A clever lesson about situational awareness and the value of reading a book before acting.

PORCUPETTE AND MOPPET

Poper (Randall and Randall, 2019, etc.) offers another science-based picture book about a pair of animals.

Porcupette the porcupine loves to read. But sticking his nose in a “very important book” could lead to trouble when Moppet, a fisher, starts hanging around. From Moppet’s introduction—“Pleased to eat you”—young readers will grasp the idea that this friendly-looking creature is actually out to get Porcupette. But while Moppet tries to interrupt Porcupette’s reading with his antics, the rodent continues to peruse his book, about fishers, until he gets to the most relevant information: They hunt porcupines. Luckily, Porcupette’s distraction doesn’t end badly; as it turns out, the book also explains that fishers need to hunt prickly porcupines from the front to avoid the quills, a fact Moppet had clearly never read. Though the tension of predator versus prey is present throughout this ode to reading, Moppet is so charming in his dialogue and in Young’s (Mason the Bull and the Magical Christmas Tree, 2018, etc.) pitch-perfect, anthropomorphic cartoon illustrations that readers won’t feel too frightened for Porcupette. Poper’s dialogue, interspersed with the text of Porcupette’s book, flows naturally, and despite the very factual tone of the science tidbits, the vocabulary is never too intimidating for newly independent readers. The design, which features various colored backgrounds behind pieces of text, neatly alerts the audience to who’s speaking.

A clever lesson about situational awareness and the value of reading a book before acting.

Pub Date: Nov. 1, 2019

ISBN: 978-0-9814938-3-1

Page Count: 32

Publisher: Blue Whale Press

Review Posted Online: Oct. 10, 2019

Kirkus Reviews Issue: Nov. 15, 2019

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A quiet story of sharing with no strings attached.

EXTRA YARN

A little girl in a town of white snow and soot-blackened chimneys opens a small box and discovers a never-ending gift of colorful yarn.

Annabelle knits herself a sweater, and with the leftover yarn, she knits one for her dog, and with the yarn left over from that, she knits one for a neighbor and for her classmates and for her teacher and for her family and for the birdhouse and for the buildings in town. All and everything are warm, cozy and colorful until a clotheshorse of an archduke arrives. Annabelle refuses his monetary offers, whereupon the box is stolen. The greedy archduke gets his just deserts when he opens the box to find it empty. It wends its way back to Annabelle, who ends up happily sitting in a knit-covered tree. Klassen, who worked on the film Coraline, uses inks, gouache and colorized scans of a sweater to create a stylized, linear design of dark geometric shapes against a white background. The stitches of the sweaters add a subdued rainbow. Barnett entertained middle-grade readers with his Brixton Brothers detective series. Here, he maintains a folkloric narrative that results in a traditional story arc complete with repetition, drama and a satisfying conclusion.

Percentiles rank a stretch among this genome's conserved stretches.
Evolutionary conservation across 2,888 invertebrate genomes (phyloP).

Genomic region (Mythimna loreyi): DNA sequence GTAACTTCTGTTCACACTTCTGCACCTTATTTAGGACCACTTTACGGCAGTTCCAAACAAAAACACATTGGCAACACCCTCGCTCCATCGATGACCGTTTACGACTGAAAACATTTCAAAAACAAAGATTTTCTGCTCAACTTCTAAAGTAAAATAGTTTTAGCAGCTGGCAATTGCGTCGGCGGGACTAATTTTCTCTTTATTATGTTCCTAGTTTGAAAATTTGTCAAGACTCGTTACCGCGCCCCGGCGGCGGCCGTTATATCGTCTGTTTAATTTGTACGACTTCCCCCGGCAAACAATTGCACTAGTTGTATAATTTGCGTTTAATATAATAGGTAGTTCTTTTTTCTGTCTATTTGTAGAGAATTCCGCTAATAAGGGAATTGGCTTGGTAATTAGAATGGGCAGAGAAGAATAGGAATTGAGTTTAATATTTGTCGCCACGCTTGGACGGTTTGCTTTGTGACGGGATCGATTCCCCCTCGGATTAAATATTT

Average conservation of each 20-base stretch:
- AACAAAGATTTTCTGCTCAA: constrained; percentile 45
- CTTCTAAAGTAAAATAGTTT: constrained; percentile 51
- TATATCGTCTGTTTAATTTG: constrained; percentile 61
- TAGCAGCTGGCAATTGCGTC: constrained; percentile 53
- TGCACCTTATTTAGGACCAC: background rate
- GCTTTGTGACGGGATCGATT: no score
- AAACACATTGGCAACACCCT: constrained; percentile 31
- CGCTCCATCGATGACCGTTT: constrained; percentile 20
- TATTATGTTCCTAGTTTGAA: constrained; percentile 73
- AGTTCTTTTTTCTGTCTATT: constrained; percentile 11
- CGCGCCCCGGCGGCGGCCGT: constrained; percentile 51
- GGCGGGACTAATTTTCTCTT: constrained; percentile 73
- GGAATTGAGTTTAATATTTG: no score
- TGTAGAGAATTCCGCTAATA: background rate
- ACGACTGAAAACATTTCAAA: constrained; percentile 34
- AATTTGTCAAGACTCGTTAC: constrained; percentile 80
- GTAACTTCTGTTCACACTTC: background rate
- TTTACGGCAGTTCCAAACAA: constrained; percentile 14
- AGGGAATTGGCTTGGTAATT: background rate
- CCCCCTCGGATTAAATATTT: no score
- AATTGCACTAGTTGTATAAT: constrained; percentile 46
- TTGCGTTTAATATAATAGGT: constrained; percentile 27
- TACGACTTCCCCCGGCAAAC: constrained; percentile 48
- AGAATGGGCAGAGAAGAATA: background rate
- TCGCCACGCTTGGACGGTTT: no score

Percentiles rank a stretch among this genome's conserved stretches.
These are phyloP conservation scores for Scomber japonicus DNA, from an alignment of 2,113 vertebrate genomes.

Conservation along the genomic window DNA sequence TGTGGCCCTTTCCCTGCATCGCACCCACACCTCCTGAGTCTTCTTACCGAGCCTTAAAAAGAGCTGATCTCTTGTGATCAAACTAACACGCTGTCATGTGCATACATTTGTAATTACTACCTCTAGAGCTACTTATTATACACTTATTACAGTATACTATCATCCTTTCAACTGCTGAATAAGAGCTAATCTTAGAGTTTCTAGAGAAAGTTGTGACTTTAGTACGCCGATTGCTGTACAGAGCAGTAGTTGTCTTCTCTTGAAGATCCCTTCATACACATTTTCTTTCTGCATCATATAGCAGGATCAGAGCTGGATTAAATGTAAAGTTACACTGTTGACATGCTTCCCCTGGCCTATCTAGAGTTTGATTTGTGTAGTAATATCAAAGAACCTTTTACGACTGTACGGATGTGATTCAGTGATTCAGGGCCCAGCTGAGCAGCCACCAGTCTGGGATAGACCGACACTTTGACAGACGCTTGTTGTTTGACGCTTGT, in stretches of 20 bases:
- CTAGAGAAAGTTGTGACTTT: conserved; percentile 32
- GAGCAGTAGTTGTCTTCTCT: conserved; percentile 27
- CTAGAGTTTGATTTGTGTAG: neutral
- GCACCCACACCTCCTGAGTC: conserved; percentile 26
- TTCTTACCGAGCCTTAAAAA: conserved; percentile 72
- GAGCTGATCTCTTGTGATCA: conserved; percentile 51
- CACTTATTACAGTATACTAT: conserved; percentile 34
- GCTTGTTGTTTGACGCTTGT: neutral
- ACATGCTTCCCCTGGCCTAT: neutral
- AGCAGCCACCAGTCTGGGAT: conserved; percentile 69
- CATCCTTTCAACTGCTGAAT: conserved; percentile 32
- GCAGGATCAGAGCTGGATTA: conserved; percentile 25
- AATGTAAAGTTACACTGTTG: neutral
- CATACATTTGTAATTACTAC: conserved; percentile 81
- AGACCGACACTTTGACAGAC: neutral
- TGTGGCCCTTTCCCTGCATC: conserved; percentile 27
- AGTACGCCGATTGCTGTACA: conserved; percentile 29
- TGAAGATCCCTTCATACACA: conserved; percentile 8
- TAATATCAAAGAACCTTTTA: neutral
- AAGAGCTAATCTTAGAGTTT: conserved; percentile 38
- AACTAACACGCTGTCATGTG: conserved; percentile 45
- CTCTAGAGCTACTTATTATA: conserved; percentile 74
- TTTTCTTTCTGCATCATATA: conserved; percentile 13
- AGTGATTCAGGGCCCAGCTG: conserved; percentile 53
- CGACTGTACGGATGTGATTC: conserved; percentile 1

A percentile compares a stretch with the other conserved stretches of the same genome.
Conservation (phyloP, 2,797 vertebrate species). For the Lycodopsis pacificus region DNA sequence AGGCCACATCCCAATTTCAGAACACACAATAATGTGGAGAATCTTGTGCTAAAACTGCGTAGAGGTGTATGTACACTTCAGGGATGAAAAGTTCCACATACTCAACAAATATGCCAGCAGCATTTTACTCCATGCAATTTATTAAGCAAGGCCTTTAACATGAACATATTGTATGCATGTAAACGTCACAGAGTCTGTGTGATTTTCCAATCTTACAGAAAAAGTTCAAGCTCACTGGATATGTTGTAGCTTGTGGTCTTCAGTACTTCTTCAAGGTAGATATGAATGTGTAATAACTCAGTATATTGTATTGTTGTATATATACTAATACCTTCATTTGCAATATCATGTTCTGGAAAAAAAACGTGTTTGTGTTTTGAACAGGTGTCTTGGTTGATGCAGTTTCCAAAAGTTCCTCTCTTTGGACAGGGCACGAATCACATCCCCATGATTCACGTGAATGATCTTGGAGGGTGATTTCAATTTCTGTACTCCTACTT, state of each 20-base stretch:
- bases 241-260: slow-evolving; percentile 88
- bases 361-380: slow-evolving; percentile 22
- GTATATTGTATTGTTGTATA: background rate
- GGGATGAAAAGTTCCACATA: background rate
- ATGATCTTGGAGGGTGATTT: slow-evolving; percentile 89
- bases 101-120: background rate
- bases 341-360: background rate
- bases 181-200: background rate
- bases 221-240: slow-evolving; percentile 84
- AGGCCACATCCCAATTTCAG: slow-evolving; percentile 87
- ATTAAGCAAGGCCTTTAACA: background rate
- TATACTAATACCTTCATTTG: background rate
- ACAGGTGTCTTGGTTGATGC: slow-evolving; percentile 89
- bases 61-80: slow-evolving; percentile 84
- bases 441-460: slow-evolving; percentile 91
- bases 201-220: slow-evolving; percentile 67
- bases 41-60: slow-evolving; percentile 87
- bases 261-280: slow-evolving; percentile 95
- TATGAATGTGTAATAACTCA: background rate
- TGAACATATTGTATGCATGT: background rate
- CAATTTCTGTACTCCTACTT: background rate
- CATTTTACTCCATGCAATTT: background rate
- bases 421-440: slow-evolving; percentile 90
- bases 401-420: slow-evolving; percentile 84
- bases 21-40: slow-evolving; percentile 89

A quiet story of sharing with no strings attached. (Picture book. 4-7)

Pub Date: Jan. 17, 2012

ISBN: 978-0-06-195338-5

Page Count: 40

Publisher: Balzer + Bray/HarperCollins

Review Posted Online: Oct. 5, 2011

Kirkus Reviews Issue: Nov. 1, 2011

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More gift book than storybook, this is a meaningful addition to nursery bookshelves

MAYBE

A young child explores the unlimited potential inherent in all humans.

“Have you ever wondered why you are here?” asks the second-person narration. There is no one like you. Maybe you’re here to make a difference with your uniqueness; maybe you will speak for those who can’t or use your gifts to shine a light into the darkness. The no-frills, unrhymed narrative encourages readers to follow their hearts and tap into their limitless potential to be anything and do anything. The precisely inked and colored artwork plays with perspective from the first double-page spread, in which the child contemplates a mountain (or maybe an iceberg) in their hands. Later, they stand on a ladder to place white spots on tall, red mushrooms. The oversized flora and fauna seem to symbolize the presumptively insurmountable, reinforcing the book’s message that anything is possible. This quiet read, with its sophisticated central question, encourages children to reach for their untapped potential while reminding them it won’t be easy—they will make messes and mistakes—but the magic within can help overcome falls and failures. It’s unlikely that members of the intended audience have begun to wonder about their life’s purpose, but this life-affirming mood piece has honorable intentions. The child, accompanied by an adorable piglet and sporting overalls and a bird-beaked cap made of leaves, presents white.

More gift book than storybook, this is a meaningful addition to nursery bookshelves . (Picture book. 2-8)

Pub Date: Sept. 15, 2019

ISBN: 978-1-946873-75-0

Page Count: 40

Publisher: Compendium

Review Posted Online: May 22, 2019

Kirkus Reviews Issue: June 15, 2019

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